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Cybercriminals are using Meta’s Llama 2 AI, according to CrowdStrike

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Cybercrime outfits have taken fledgling steps to use generative AI to stage attacks, including Meta’s Llama 2 large language model, according to cybersecurity firm CrowdStrike in its annual Global Threat Report, published Wednesday.

The group Scattered Spider made use of Meta’s large language model to generate scripts for Microsoft’s PowerShell task automation program, reports CrowdStrike. The program was used to download login credentials of employees at “a North American financial services victim,” according to CrowdStrike.

Also: 7 hacking tools that look harmless but can do real damage

The authors traced Llama 2’s usage by examining the code in PowerShell. “The PowerShell used to download the users’ immutable IDs resembled large language model (LLM) outputs such as those from ChatGPT,” states CrowdStrike. “In particular, the pattern of one comment, the actual command and then a new line for each command matches the Llama 2 70B model output. Based on the similar code style, Scattered Spider likely relied on an LLM to generate the PowerShell script in this activity.”

The authors caution that the ability to detect generative AI-based or generative AI-enhanced attacks is currently limited, because of the difficulty of finding traces of LLM use. The firm hypothesizes that LLM use is limited thus far: “Only rare concrete observations included likely adversary use of generative AI during some operational phases.” 

But malicious use of generative AI is sure to increase, the firm projects: “AI’s continuous development will undoubtedly increase the potency of its potential misuse.”

Also: I tested Meta’s Code Llama with 3 AI coding challenges that ChatGPT aced – and it wasn’t good

The attacks thus far have met with the challenge that the high cost of developing large language models has limited the kind of output attackers can generate from the models to use as attack code.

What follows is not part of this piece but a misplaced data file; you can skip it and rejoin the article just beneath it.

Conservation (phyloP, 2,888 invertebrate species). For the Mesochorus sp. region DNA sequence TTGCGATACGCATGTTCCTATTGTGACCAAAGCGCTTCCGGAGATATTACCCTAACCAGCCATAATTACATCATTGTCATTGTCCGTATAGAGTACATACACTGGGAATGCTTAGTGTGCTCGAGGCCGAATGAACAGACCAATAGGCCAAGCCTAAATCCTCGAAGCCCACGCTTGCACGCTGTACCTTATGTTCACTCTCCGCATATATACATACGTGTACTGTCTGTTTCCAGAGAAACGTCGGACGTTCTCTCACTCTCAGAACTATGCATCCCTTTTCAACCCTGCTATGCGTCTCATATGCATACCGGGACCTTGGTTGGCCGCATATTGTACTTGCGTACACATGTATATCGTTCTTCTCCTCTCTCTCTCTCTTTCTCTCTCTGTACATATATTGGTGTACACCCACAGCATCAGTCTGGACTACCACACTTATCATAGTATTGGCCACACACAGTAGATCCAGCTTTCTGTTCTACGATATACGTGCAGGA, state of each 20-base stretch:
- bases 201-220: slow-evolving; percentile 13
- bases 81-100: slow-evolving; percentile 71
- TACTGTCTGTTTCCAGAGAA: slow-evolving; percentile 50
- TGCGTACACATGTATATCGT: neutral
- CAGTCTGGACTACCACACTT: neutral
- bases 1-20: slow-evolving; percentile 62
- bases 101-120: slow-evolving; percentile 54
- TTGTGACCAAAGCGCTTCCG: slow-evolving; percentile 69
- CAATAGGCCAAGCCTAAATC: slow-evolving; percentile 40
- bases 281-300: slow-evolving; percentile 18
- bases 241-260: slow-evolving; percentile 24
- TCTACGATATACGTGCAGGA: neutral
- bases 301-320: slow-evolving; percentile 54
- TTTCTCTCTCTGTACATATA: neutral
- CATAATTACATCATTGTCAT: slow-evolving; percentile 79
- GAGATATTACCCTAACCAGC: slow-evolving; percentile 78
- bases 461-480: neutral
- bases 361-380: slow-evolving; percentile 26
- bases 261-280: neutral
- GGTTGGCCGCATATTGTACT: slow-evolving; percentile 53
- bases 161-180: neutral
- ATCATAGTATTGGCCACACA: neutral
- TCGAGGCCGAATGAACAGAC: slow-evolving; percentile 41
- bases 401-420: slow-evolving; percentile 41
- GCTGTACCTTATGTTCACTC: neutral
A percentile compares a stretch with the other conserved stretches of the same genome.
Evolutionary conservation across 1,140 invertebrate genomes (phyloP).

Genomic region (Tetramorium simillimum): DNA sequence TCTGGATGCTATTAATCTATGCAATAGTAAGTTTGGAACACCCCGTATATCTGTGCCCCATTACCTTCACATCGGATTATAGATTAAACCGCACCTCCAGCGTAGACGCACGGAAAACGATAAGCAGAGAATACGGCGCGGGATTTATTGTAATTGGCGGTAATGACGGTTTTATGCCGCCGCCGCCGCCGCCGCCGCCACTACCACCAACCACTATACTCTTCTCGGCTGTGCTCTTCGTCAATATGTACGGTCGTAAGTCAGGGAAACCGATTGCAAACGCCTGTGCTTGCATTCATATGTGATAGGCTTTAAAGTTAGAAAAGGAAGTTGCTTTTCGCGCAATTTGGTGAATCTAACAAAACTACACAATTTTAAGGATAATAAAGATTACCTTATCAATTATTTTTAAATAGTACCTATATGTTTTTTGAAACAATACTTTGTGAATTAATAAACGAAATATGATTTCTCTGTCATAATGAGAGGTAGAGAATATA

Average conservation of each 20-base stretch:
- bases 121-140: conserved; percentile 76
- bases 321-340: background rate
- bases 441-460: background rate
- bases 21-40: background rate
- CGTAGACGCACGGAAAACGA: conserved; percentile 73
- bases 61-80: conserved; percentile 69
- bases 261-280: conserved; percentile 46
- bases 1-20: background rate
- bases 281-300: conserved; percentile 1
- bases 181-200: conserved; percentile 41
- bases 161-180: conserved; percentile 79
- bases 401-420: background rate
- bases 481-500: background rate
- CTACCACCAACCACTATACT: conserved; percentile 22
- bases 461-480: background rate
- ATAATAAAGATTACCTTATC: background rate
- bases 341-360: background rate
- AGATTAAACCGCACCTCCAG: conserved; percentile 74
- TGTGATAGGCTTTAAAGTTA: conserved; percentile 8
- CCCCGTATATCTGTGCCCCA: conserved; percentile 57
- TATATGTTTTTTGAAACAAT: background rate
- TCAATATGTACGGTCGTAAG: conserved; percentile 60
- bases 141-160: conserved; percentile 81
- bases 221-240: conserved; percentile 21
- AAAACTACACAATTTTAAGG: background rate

“Threat actors’ attempts to craft and use such models in 2023 frequently amounted to scams that created relatively poor outputs and, in many cases, quickly became defunct,” the report states. 

Another avenue of malicious use besides code generation is misinformation, and in that regard, the CrowdStrike report highlights the plethora of government elections this year that could be subjected to misinformation campaigns. 

In addition to the US presidential election this year, “Individuals from 55 countries representing more than 42% of the global population will participate in presidential, parliamentary and/or general elections,” the authors note. 

Also: Tech giants promise to combat fraudulent AI content in mega elections year

Tampering with elections is divided into the high-tech and low-tech. The high-tech route, says the authors, is to disrupt or degrade voting systems by tampering with both the voting mechanisms and with the dissemination to voters of information about voting.

The low-tech approach is misinformation, such as “disruptive narratives” that “may undermine public confidence.”

Such “information operations,” or, “IO,” as CrowdStrike calls them, are already occurring, “as Chinese actors have used AI-generated content in social media influence campaigns to disseminate content critical of Taiwan presidential election candidates.” 

The firm predicts, “Given the ease with which AI tools can generate deceptive but convincing narratives, adversaries will highly likely use such tools to conduct IO against elections in 2024. Politically active partisans within those countries holding elections will also likely use generative AI to create disinformation to disseminate within their own circles.”

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